Who? Sirio Luginbühl was a man who saw cinema as an intimate act: “To a filmmaker a movie is like a son, it is always the result of an act of love, a cinematographic orgasm”. After graduating in sciences from Padua, the Veronese filmmaker fell hard for the arts in the electric energy of the 60s, and soon found himself at the centre of Italy’s neo-avant-garde, drinking with the Novissimi poets and directing the literary section of the Enne Studio.
Now famously the home of Gruppo N, an artistic collective founded by Alberto Biasi and Manfredo Massironi, the studio provided the creative hub that fostered Luginbühl’s love of film. Watching the experimental draughtsmen conceive and create works in collaboration, play with perceptions, and uncover optical illusions helped to fuel Luginbühl’s vision for a new kind of filmmaking. His unique creative and critical eye also saw him go on to author several texts on experimental and underground cinema, and co-found the city’s Independent Cinema Cooperative in 1970.
What? After his death in 2014, a retrospective of Luginbühl’s work has finally been digitised and archived, with the help of his wife and daughter. The collection at Padua’s Palazzo Pretorio presents the unique opportunity to view Luginbuhl’s shorts which for too long have been kept out of the public eye; with looped projections in a series of room,s the brief but intense scenes that made Luginbühl’s name are played out on repeat.
Although many of the films were created in reaction to events at the time of their creation, the themes of sexual liberation, consumerism and pollution ache with contemporary resonance. One particularly poignant work explores the impact of setting on emotion: two naked figures stand in the wilderness, a modern Adam and Eve in a barren Eden. The primitive becomes mystical in Luginbühl’s gaze, raising the central question, “could one love in such a hostile and violent environment?”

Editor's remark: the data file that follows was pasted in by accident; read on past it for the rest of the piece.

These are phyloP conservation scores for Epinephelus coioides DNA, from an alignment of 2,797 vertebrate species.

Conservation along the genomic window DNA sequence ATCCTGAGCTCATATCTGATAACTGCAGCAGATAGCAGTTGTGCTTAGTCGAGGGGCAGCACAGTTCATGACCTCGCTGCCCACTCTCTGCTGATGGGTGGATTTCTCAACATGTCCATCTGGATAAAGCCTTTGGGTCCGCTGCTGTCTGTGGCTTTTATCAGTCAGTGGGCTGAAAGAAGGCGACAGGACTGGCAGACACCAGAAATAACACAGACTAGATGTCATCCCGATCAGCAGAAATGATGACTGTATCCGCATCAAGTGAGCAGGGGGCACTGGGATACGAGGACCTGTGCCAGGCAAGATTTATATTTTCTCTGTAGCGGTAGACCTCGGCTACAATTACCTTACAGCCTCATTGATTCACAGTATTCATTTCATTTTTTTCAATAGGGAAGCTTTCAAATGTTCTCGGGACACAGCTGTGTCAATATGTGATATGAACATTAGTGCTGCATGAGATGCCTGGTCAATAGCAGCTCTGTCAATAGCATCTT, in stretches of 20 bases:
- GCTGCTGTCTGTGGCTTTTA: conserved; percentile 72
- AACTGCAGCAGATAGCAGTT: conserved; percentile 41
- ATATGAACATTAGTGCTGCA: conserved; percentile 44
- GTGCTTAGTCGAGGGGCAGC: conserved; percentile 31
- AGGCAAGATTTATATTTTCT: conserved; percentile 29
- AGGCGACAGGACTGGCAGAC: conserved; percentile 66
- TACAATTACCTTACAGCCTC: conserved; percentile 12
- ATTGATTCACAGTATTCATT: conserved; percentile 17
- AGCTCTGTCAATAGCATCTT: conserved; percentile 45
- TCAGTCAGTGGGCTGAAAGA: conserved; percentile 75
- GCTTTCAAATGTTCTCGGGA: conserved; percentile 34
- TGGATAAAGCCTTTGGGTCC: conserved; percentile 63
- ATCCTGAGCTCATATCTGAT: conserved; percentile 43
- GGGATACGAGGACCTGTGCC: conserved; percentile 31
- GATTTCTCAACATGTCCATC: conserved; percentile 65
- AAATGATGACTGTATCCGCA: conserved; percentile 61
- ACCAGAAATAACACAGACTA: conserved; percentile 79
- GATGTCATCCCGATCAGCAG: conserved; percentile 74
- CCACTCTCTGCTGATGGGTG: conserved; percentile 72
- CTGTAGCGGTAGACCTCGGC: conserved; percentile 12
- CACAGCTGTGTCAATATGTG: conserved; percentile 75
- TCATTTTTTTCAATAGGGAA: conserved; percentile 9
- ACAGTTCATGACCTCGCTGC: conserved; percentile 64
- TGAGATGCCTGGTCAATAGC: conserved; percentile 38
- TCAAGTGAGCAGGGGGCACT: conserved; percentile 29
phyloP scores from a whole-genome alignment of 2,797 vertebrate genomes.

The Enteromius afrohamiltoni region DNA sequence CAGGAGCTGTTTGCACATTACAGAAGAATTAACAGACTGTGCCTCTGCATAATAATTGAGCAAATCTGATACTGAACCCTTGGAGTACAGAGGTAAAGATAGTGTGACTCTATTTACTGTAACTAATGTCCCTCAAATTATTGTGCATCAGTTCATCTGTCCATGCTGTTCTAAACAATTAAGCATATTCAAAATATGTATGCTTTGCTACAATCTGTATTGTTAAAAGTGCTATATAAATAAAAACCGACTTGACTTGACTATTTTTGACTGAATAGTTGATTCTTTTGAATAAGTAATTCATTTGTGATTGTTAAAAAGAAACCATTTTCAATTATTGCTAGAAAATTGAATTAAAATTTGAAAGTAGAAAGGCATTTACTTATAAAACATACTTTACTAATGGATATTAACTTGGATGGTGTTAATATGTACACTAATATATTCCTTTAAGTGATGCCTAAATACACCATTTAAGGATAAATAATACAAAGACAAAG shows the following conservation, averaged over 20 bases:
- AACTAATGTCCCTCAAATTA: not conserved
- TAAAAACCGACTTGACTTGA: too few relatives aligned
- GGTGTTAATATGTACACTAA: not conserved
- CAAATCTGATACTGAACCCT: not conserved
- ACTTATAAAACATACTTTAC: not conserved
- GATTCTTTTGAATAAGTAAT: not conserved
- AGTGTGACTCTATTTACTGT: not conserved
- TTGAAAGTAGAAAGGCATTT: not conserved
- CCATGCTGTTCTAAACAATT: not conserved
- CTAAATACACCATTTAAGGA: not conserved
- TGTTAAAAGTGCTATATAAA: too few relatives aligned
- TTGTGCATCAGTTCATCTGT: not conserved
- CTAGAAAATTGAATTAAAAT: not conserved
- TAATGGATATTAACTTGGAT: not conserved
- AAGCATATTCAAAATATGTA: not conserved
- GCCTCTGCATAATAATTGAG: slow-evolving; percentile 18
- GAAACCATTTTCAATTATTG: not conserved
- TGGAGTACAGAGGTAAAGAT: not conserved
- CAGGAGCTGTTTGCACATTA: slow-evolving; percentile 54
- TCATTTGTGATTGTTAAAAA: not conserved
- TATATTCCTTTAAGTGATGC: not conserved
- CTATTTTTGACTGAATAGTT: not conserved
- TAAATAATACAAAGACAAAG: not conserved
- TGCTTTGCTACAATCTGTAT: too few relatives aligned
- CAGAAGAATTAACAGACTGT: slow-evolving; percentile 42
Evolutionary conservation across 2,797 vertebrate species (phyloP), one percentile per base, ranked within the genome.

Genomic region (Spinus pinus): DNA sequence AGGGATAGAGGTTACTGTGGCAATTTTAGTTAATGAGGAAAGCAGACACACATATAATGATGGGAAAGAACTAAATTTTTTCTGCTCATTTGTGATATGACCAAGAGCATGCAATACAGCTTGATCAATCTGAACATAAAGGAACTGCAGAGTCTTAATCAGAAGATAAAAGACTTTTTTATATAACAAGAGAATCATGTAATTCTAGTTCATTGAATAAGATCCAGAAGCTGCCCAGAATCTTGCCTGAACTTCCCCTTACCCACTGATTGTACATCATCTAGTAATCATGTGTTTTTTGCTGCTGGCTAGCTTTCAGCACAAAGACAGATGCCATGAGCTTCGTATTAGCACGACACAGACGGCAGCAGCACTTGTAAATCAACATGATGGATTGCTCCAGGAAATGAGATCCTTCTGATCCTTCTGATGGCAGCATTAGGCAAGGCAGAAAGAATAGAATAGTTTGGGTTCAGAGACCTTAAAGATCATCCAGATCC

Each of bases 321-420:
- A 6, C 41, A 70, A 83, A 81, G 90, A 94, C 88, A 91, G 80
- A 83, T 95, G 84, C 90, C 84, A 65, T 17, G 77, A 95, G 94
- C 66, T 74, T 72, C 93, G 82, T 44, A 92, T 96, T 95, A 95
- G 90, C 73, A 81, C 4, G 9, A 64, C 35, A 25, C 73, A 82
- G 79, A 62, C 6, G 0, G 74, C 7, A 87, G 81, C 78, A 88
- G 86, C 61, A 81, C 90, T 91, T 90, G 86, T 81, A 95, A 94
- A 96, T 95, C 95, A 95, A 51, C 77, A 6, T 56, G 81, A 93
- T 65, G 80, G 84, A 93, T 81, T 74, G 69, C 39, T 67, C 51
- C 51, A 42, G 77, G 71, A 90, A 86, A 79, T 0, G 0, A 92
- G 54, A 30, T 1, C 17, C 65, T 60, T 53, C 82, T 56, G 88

His characters “had never seen each other before that time, both of them were beautiful and unaware of what to do”. In the midst of the wasteland he asked them to kiss, to create a moment of beauty between themselves. And they did; intimacy exists in the unexpected. As with many of his films, he was adamant that spontaneity should underpin the structure. “It had to be a surprise for them too,” he said, “and so it was.”
Why? The 60s were a pivotal moment in cinematic history, and unsung pioneers such as Luginbühl paved the way for a new kind of filmmaking. Film became not merely a commercial medium, but an art – a tool with which to play, to provoke and to ask questions.
If a full-length feature film is a novel, Luginbühl’s shorts are novellas, meditations, fragments, or even poems. His film stills alone present compositions which evade the construction of their original form. Made to move, they sit contentedly still: a couple embrace on a church altar; a woman runs naked up a flight of stone stairs; a doll protrudes oddly from a fissure of volcanic land. Luginbühl’s expansive archive exemplifies the power such inquisitive and exploratory attitudes can have in front of the camera.
“Ours is a kind of cinema that wants to set itself apart,” he said, “a cinema that wants to be a return to nature, to arouse a valid theme in the spirit of the viewer, a cinema that wants to start over again.” In a world saturated by ever-changing screens, Luginbühl’s vision of connection through contemplation remains quietly radical.
Sirio Luginbühl: Experimental Films. The Years of Protest runs from April 15 – July 15, 2018 at Fondazione Palazzo Pretorio, Padua.